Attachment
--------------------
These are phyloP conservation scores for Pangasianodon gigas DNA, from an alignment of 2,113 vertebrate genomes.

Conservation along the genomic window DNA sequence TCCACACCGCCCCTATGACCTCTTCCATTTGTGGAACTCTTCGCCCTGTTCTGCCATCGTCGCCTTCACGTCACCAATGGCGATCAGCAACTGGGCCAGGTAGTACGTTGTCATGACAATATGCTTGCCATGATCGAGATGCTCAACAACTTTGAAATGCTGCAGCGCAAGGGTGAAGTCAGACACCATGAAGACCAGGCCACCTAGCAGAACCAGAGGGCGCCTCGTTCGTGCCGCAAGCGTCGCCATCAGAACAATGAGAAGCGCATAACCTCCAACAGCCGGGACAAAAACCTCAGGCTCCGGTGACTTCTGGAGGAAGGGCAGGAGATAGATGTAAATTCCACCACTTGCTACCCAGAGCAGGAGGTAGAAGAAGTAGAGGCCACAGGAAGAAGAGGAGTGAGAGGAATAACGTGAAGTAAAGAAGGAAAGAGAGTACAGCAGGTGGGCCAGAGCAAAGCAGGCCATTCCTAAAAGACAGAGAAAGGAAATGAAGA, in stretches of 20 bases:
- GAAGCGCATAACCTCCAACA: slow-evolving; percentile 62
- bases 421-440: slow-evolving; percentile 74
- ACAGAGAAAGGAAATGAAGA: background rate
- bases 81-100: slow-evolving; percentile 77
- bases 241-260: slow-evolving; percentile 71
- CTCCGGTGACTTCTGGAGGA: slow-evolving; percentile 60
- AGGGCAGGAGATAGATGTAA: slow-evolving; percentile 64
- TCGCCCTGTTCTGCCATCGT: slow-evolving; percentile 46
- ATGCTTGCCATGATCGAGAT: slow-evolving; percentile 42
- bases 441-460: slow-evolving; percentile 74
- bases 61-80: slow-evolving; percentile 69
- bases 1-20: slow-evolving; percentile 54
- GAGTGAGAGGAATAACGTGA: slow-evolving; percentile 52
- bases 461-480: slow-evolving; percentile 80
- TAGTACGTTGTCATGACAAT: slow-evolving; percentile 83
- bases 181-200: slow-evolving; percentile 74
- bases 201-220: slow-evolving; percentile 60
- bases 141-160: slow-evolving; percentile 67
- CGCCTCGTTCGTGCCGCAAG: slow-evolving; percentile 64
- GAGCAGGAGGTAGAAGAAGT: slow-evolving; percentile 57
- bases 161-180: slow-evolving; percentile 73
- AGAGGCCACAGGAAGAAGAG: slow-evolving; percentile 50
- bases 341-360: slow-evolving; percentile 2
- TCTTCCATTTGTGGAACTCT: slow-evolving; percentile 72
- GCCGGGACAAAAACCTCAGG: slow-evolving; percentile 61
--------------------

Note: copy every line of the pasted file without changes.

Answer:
These are phyloP conservation scores for Pangasianodon gigas DNA, from an alignment of 2,113 vertebrate genomes.

Conservation along the genomic window DNA sequence TCCACACCGCCCCTATGACCTCTTCCATTTGTGGAACTCTTCGCCCTGTTCTGCCATCGTCGCCTTCACGTCACCAATGGCGATCAGCAACTGGGCCAGGTAGTACGTTGTCATGACAATATGCTTGCCATGATCGAGATGCTCAACAACTTTGAAATGCTGCAGCGCAAGGGTGAAGTCAGACACCATGAAGACCAGGCCACCTAGCAGAACCAGAGGGCGCCTCGTTCGTGCCGCAAGCGTCGCCATCAGAACAATGAGAAGCGCATAACCTCCAACAGCCGGGACAAAAACCTCAGGCTCCGGTGACTTCTGGAGGAAGGGCAGGAGATAGATGTAAATTCCACCACTTGCTACCCAGAGCAGGAGGTAGAAGAAGTAGAGGCCACAGGAAGAAGAGGAGTGAGAGGAATAACGTGAAGTAAAGAAGGAAAGAGAGTACAGCAGGTGGGCCAGAGCAAAGCAGGCCATTCCTAAAAGACAGAGAAAGGAAATGAAGA, in stretches of 20 bases:
- GAAGCGCATAACCTCCAACA: slow-evolving; percentile 62
- bases 421-440: slow-evolving; percentile 74
- ACAGAGAAAGGAAATGAAGA: background rate
- bases 81-100: slow-evolving; percentile 77
- bases 241-260: slow-evolving; percentile 71
- CTCCGGTGACTTCTGGAGGA: slow-evolving; percentile 60
- AGGGCAGGAGATAGATGTAA: slow-evolving; percentile 64
- TCGCCCTGTTCTGCCATCGT: slow-evolving; percentile 46
- ATGCTTGCCATGATCGAGAT: slow-evolving; percentile 42
- bases 441-460: slow-evolving; percentile 74
- bases 61-80: slow-evolving; percentile 69
- bases 1-20: slow-evolving; percentile 54
- GAGTGAGAGGAATAACGTGA: slow-evolving; percentile 52
- bases 461-480: slow-evolving; percentile 80
- TAGTACGTTGTCATGACAAT: slow-evolving; percentile 83
- bases 181-200: slow-evolving; percentile 74
- bases 201-220: slow-evolving; percentile 60
- bases 141-160: slow-evolving; percentile 67
- CGCCTCGTTCGTGCCGCAAG: slow-evolving; percentile 64
- GAGCAGGAGGTAGAAGAAGT: slow-evolving; percentile 57
- bases 161-180: slow-evolving; percentile 73
- AGAGGCCACAGGAAGAAGAG: slow-evolving; percentile 50
- bases 341-360: slow-evolving; percentile 2
- TCTTCCATTTGTGGAACTCT: slow-evolving; percentile 72
- GCCGGGACAAAAACCTCAGG: slow-evolving; percentile 61